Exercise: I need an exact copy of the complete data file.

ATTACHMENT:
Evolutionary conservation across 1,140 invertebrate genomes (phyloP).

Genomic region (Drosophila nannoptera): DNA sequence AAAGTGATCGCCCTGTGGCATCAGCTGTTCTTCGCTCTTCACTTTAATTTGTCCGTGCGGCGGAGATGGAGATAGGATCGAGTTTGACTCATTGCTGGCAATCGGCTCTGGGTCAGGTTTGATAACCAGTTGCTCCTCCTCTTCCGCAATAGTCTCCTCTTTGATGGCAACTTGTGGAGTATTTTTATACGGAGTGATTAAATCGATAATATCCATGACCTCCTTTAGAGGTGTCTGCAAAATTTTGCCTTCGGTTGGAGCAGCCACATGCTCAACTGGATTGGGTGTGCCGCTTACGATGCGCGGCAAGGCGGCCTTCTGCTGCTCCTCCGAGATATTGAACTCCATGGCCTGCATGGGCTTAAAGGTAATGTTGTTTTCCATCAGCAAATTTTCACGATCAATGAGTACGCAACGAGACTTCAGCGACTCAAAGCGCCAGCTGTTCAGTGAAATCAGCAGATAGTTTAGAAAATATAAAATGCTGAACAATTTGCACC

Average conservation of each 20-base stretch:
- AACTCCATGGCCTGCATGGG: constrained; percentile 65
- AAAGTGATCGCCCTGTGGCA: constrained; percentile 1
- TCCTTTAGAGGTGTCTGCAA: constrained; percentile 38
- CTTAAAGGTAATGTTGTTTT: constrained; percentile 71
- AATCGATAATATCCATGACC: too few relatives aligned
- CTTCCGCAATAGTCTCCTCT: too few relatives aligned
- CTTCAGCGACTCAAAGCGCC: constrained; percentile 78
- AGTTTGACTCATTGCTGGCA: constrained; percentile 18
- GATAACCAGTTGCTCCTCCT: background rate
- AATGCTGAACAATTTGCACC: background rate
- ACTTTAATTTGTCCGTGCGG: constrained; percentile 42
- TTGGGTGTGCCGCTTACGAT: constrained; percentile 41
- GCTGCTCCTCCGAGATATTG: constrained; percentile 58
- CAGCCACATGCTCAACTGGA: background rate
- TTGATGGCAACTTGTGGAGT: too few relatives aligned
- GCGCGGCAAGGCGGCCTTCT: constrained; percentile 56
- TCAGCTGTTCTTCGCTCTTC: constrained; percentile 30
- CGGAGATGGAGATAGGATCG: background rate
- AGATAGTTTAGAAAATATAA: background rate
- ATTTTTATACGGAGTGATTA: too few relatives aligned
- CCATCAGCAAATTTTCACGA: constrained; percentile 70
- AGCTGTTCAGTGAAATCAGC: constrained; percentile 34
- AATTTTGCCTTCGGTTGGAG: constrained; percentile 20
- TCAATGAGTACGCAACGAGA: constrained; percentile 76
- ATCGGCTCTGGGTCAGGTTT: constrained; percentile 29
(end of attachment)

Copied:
Evolutionary conservation across 1,140 invertebrate genomes (phyloP).

Genomic region (Drosophila nannoptera): DNA sequence AAAGTGATCGCCCTGTGGCATCAGCTGTTCTTCGCTCTTCACTTTAATTTGTCCGTGCGGCGGAGATGGAGATAGGATCGAGTTTGACTCATTGCTGGCAATCGGCTCTGGGTCAGGTTTGATAACCAGTTGCTCCTCCTCTTCCGCAATAGTCTCCTCTTTGATGGCAACTTGTGGAGTATTTTTATACGGAGTGATTAAATCGATAATATCCATGACCTCCTTTAGAGGTGTCTGCAAAATTTTGCCTTCGGTTGGAGCAGCCACATGCTCAACTGGATTGGGTGTGCCGCTTACGATGCGCGGCAAGGCGGCCTTCTGCTGCTCCTCCGAGATATTGAACTCCATGGCCTGCATGGGCTTAAAGGTAATGTTGTTTTCCATCAGCAAATTTTCACGATCAATGAGTACGCAACGAGACTTCAGCGACTCAAAGCGCCAGCTGTTCAGTGAAATCAGCAGATAGTTTAGAAAATATAAAATGCTGAACAATTTGCACC

Average conservation of each 20-base stretch:
- AACTCCATGGCCTGCATGGG: constrained; percentile 65
- AAAGTGATCGCCCTGTGGCA: constrained; percentile 1
- TCCTTTAGAGGTGTCTGCAA: constrained; percentile 38
- CTTAAAGGTAATGTTGTTTT: constrained; percentile 71
- AATCGATAATATCCATGACC: too few relatives aligned
- CTTCCGCAATAGTCTCCTCT: too few relatives aligned
- CTTCAGCGACTCAAAGCGCC: constrained; percentile 78
- AGTTTGACTCATTGCTGGCA: constrained; percentile 18
- GATAACCAGTTGCTCCTCCT: background rate
- AATGCTGAACAATTTGCACC: background rate
- ACTTTAATTTGTCCGTGCGG: constrained; percentile 42
- TTGGGTGTGCCGCTTACGAT: constrained; percentile 41
- GCTGCTCCTCCGAGATATTG: constrained; percentile 58
- CAGCCACATGCTCAACTGGA: background rate
- TTGATGGCAACTTGTGGAGT: too few relatives aligned
- GCGCGGCAAGGCGGCCTTCT: constrained; percentile 56
- TCAGCTGTTCTTCGCTCTTC: constrained; percentile 30
- CGGAGATGGAGATAGGATCG: background rate
- AGATAGTTTAGAAAATATAA: background rate
- ATTTTTATACGGAGTGATTA: too few relatives aligned
- CCATCAGCAAATTTTCACGA: constrained; percentile 70
- AGCTGTTCAGTGAAATCAGC: constrained; percentile 34
- AATTTTGCCTTCGGTTGGAG: constrained; percentile 20
- TCAATGAGTACGCAACGAGA: constrained; percentile 76
- ATCGGCTCTGGGTCAGGTTT: constrained; percentile 29